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    Quote Originally Posted by Gillianren View Post
    Reread Isaac Asimov's Words From the Myths. It strikes me that either we don't use nearly as many mythical allusions as they did in the '60s or else he exaggerated how often people would use them then.
    What are some examples? I may have read this book a while back, but I am not sure now.

    CJSF
    "A scientific theory
    Isn't just a hunch or guess
    It's more like a question
    That's been put through a lot of tests
    And when a theory emerges
    Consistent with the facts
    The proof is with science
    The truth is with science"
    -They Might Be Giants, "Science Is Real"


    lonelybirder.org

  10. #3760
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    I finished my copy of Candide. Reading the preface and some online materials makes me wonder why I haven't read more Voltaire. In some ways he seems like my kind of subversive. Have any of you read much of his work?

    CJSF
    "A scientific theory
    Isn't just a hunch or guess
    It's more like a question
    That's been put through a lot of tests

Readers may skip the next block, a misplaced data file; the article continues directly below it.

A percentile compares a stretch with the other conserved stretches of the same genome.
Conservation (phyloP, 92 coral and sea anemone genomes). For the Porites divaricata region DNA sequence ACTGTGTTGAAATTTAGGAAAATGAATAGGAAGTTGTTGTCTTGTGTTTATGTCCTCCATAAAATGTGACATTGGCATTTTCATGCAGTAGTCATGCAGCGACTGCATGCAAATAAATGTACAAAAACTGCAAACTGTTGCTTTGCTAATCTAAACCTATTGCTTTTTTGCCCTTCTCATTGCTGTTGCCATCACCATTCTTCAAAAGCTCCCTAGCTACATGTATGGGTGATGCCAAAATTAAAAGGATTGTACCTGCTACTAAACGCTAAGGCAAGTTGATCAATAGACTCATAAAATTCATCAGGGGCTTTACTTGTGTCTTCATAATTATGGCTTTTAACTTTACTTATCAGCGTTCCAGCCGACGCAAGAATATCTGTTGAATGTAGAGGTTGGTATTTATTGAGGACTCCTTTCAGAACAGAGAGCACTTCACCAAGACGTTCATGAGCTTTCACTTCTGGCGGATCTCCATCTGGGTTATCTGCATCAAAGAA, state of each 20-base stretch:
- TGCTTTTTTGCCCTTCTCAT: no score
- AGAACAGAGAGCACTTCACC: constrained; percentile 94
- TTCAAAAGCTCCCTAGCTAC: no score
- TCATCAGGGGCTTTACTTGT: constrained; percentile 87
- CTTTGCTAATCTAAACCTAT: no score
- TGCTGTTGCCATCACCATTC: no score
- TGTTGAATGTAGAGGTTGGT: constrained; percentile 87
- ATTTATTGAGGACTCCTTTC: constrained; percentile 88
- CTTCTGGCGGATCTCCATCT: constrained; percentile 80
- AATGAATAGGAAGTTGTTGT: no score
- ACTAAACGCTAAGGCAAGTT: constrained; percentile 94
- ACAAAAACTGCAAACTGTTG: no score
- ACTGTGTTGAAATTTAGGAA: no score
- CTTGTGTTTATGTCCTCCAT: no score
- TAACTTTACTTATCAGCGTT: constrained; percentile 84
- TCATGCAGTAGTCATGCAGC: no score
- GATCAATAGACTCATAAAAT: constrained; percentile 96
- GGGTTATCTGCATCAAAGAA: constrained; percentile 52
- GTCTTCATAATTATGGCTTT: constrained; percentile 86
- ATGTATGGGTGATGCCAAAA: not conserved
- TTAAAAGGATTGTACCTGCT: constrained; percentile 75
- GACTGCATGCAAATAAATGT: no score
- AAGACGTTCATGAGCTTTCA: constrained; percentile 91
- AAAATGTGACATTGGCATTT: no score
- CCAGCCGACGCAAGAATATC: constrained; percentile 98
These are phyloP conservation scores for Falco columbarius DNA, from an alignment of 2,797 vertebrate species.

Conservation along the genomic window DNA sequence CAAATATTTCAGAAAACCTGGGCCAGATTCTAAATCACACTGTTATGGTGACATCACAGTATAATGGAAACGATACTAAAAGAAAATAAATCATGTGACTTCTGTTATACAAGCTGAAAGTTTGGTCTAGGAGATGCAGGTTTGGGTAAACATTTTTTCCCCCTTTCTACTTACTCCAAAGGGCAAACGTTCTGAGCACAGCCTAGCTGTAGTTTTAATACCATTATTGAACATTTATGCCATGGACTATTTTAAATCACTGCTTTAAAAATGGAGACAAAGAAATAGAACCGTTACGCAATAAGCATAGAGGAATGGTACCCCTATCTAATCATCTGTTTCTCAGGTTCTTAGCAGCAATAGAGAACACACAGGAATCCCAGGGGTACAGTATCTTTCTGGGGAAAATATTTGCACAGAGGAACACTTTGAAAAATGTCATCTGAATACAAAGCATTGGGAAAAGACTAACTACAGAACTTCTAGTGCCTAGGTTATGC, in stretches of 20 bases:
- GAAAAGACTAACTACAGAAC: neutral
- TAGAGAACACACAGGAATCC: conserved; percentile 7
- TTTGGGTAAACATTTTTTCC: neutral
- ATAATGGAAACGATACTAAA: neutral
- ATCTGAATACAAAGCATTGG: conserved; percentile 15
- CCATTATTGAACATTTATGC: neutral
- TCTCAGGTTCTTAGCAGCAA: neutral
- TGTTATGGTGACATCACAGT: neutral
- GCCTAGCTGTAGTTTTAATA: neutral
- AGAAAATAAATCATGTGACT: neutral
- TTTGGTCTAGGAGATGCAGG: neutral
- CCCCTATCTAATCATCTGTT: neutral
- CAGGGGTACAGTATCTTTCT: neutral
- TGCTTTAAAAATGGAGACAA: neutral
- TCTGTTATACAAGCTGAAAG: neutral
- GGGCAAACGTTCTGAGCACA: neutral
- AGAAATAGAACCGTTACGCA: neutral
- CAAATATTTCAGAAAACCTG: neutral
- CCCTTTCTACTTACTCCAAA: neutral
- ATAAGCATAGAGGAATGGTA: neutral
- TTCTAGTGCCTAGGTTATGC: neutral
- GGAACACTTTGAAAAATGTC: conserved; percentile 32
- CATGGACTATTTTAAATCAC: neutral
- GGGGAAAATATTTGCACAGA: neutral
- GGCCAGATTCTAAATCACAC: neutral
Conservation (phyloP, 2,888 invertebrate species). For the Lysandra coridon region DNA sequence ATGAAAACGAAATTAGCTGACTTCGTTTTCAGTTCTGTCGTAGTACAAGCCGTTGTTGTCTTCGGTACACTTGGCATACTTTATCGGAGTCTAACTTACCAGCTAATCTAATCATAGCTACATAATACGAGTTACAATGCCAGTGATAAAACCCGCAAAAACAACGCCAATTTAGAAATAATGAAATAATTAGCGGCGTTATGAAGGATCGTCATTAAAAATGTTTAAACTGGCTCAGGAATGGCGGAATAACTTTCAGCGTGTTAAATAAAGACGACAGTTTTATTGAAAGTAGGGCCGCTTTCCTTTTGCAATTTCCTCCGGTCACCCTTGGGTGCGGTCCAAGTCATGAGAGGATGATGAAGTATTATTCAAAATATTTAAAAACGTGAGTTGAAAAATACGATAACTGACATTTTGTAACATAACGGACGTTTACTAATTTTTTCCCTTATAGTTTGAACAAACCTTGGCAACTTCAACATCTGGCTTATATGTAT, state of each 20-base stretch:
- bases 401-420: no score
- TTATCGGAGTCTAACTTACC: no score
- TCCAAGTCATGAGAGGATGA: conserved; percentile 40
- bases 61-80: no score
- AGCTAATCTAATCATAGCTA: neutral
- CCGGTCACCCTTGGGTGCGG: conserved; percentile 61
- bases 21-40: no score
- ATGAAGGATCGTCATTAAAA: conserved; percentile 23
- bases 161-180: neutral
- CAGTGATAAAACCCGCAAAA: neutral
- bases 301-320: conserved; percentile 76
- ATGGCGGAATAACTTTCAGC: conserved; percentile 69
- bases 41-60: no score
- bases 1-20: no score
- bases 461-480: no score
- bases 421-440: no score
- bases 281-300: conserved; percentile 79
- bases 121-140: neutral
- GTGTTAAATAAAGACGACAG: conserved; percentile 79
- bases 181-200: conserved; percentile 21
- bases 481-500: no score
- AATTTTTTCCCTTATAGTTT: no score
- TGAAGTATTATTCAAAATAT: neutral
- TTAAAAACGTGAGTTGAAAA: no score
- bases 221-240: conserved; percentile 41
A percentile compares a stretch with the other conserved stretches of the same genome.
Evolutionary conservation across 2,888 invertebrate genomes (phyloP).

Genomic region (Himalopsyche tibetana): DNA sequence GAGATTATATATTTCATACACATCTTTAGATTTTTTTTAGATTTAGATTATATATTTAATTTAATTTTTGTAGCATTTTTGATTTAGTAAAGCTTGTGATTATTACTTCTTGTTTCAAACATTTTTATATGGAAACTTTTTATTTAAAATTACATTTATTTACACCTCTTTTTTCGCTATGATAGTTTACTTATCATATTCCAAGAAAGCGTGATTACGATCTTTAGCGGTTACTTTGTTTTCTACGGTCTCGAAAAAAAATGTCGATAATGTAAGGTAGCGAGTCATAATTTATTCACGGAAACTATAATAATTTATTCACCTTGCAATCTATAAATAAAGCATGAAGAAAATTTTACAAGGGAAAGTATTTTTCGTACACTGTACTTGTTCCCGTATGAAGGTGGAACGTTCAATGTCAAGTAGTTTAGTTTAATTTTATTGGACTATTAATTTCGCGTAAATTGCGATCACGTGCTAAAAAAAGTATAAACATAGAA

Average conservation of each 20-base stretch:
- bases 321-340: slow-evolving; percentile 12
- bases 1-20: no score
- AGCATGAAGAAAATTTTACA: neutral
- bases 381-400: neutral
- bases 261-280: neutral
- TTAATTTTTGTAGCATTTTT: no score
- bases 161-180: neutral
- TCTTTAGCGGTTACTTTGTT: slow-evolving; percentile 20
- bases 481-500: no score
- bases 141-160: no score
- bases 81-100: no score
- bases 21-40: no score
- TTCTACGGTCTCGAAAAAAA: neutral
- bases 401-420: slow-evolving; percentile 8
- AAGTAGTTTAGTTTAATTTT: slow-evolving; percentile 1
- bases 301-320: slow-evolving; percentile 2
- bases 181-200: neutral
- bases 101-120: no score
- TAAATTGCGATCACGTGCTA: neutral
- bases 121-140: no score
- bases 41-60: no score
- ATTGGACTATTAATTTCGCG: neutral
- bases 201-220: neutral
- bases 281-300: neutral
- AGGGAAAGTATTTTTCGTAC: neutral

And when a theory emerges
    Consistent with the facts
    The proof is with science
    The truth is with science"
    -They Might Be Giants, "Science Is Real"


    lonelybirder.org

  11. #3761
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    Quote Originally Posted by CJSF View Post
    What are some examples? I may have read this book a while back, but I am not sure now.
    I, for one, have never called anyone a Nestor. Or called forgetfulness "Lethean." (My computer doesn't even know that word!) I did once hold onto the letters for "jovial" for a ridiculously long time in a game of Scrabble, and there are plenty of words in there that get used regularly, but the direct allusions, with the odd exception of "mentor," seem to have mostly gone by the wayside.

    And Voltaire is on my list of authors to get around to, but I haven't yet.
    _____________________________________________
    Gillian

    "Now everyone was giving her that kind of look UFOlogists get when they suddenly say, 'Hey, if you shade your eyes you can see it is just a flock of geese after all.'"